I could go on. I would say that, especially on the frontier, life was probably 90% maintence

Hope this helps.

Regards,

DrDoc

jclarkdawe
12-22-2016, 05:31 PM
Where -- Big differences between a ranch in Texas and a ranch in Montana.

What time of year -- Big differences depending upon the season.

Size -- Big differences between a one man ranch and a ranch with twenty hands. How many acres and head of cattle?

Lots of first hand accounts. Lots of good writers who know this stuff and have written about it.

Jim Clark-Dawe

King Neptune
12-22-2016, 06:26 PM
And another variable is how long they have been there. People add conveniences as time passed. Also, how far from the railroad? If you can get things shipped in easily, then you are more likely to do so.

Deb Kinnard
12-22-2016, 11:14 PM
I once asked my grandmother (born in the 1880s) what life was like when she was a girl. She looked around her two-bedroom house (coal-fired furnace, no air conditioning, gas for cooking) and said, "Just what you see here, just take away the indoor plumbing, central heating, natural gas and electric light."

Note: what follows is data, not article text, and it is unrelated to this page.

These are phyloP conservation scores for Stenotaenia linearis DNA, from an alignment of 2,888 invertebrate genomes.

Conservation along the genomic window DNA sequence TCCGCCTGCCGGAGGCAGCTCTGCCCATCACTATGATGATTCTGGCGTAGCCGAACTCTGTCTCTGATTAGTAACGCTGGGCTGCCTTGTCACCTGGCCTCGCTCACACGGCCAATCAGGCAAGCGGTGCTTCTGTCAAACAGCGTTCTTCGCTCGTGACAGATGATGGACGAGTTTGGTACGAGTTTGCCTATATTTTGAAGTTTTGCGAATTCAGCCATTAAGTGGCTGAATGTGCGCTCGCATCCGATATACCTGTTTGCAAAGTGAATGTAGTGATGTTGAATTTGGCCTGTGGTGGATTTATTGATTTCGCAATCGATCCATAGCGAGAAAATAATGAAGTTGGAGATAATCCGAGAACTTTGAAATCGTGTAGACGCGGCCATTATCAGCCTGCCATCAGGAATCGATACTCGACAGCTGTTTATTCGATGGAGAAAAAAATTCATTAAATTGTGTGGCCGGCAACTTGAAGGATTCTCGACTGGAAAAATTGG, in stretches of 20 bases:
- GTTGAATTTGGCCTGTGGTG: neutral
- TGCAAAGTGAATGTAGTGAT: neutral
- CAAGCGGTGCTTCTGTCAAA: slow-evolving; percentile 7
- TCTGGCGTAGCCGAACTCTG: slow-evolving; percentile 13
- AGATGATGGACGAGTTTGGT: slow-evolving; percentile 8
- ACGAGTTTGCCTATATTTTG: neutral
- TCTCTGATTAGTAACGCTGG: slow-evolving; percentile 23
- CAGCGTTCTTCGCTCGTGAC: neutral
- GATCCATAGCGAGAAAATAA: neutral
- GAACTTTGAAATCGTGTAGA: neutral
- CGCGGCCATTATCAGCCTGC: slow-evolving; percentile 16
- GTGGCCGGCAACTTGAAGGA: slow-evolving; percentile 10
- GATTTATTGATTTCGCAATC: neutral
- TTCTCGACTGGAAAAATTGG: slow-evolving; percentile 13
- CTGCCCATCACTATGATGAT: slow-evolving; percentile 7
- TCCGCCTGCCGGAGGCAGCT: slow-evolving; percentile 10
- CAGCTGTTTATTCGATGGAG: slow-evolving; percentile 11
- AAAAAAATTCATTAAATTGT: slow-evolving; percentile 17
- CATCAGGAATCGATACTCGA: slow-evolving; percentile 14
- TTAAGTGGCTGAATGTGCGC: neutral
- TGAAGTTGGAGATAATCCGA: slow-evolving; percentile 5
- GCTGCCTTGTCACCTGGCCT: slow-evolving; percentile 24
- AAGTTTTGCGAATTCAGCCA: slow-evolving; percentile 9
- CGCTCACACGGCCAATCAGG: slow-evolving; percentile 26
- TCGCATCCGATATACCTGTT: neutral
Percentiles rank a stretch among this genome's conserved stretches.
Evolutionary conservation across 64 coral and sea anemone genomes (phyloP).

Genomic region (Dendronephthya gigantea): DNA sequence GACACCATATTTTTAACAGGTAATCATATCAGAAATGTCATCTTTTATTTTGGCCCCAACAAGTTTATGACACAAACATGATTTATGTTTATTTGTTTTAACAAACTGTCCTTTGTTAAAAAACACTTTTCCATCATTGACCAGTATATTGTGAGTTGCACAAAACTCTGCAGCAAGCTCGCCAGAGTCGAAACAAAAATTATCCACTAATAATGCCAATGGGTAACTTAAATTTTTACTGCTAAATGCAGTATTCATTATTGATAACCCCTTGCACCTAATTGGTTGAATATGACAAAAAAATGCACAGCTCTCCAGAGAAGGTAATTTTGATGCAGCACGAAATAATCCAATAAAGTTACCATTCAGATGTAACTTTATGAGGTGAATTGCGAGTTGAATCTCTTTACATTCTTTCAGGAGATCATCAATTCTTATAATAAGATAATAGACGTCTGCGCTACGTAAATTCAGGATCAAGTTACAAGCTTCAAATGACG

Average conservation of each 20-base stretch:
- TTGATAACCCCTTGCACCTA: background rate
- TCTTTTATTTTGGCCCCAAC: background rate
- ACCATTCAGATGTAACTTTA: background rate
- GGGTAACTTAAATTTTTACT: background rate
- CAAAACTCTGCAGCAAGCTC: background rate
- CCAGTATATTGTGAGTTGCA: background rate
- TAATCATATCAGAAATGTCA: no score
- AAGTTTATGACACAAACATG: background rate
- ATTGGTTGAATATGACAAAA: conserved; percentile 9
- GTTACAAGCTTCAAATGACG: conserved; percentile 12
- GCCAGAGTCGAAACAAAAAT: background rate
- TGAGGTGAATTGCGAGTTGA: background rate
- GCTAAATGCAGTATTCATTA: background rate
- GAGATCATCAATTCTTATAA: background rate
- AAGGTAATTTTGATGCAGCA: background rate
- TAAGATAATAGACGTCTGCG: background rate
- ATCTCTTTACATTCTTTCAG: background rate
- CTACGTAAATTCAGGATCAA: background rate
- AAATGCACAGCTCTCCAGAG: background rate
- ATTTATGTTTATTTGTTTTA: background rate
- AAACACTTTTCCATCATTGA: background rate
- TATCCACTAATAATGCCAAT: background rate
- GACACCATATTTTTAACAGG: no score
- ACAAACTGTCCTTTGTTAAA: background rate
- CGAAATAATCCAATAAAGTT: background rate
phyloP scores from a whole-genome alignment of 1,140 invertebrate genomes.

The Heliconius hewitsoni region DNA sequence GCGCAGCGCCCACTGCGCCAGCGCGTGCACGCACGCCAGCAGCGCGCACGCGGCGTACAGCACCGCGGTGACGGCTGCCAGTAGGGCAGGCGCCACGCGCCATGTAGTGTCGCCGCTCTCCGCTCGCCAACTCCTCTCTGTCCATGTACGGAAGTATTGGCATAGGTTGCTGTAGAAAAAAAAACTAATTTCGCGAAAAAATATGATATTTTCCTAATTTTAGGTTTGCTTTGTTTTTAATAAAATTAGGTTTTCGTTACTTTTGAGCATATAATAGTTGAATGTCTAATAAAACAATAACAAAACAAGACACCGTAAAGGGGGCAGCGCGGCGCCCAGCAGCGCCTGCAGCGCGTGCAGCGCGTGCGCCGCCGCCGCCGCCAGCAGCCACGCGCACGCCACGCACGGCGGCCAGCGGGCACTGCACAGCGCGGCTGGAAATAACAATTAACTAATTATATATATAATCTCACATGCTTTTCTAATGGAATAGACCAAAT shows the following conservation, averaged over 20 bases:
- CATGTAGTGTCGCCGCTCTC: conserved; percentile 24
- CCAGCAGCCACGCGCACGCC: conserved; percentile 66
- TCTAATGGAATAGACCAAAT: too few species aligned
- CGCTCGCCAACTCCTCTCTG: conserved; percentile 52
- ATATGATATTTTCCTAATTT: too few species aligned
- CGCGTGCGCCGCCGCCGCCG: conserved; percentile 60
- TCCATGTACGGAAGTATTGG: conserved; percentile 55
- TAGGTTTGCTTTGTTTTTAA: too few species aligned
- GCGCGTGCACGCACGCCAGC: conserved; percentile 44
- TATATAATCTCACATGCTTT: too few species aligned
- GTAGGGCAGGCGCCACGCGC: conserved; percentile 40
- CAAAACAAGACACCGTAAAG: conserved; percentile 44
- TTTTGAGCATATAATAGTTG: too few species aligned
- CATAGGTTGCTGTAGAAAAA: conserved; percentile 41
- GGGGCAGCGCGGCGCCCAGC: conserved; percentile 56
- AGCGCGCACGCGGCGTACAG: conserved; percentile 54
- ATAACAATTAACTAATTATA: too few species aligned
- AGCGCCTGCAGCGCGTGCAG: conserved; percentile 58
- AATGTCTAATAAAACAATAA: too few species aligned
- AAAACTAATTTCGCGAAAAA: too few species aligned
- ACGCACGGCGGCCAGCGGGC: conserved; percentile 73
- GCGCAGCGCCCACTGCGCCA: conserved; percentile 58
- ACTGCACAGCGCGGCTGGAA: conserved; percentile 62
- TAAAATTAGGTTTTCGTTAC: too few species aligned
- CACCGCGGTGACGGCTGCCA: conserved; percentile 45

They were largely cash-free. A great deal in central Iowa was done on barter. Two dozen eggs from your backyard hens for whatever you needed in town. When she married, my grandfather paid cash for their house, $2000 in gold pieces. He never had a credit card or bought anything on the installment plan, not even a car when those came in.

Gran and her sister attended a one-room schoolhouse. They walked to school, but the schoolteacher drove a light buggy pulled by a single horse. It was considered very daring, very naughty and great fun to hide in the bushes on the (young) schoolteacher's way home and throw rocks and horse puckies at the rig, to try to frighten the horse. Gran and her sister never actually hit the rig though (not that she ever admitted).

AW Admin
12-22-2016, 11:23 PM
Pick an area; try to pick it at least to an area of a state if not a county or nearest city.

Then look at newspapers online for that area and time. Read even the classifieds; they'll tell you a lot.

Siri Kirpal
12-23-2016, 03:11 AM
Sat Nam! (literally "Truth Name"--a Sikh greeting)

My Missourah grandmother, born in 1890, told me the following: The men cut the wood and the women cooked on the woodstoves. She attended a one-room schoolhouse. Circuit riding ministers. Cloth was purchased from travelling peddlers. It was a big deal when one of these came through, because then they'd get the news and gossip, as well as pots and pans and cloth. Remember that they made their own fun. Singing in the evening was one.

Blessings,

Siri Kirpal

MAS
12-23-2016, 05:44 AM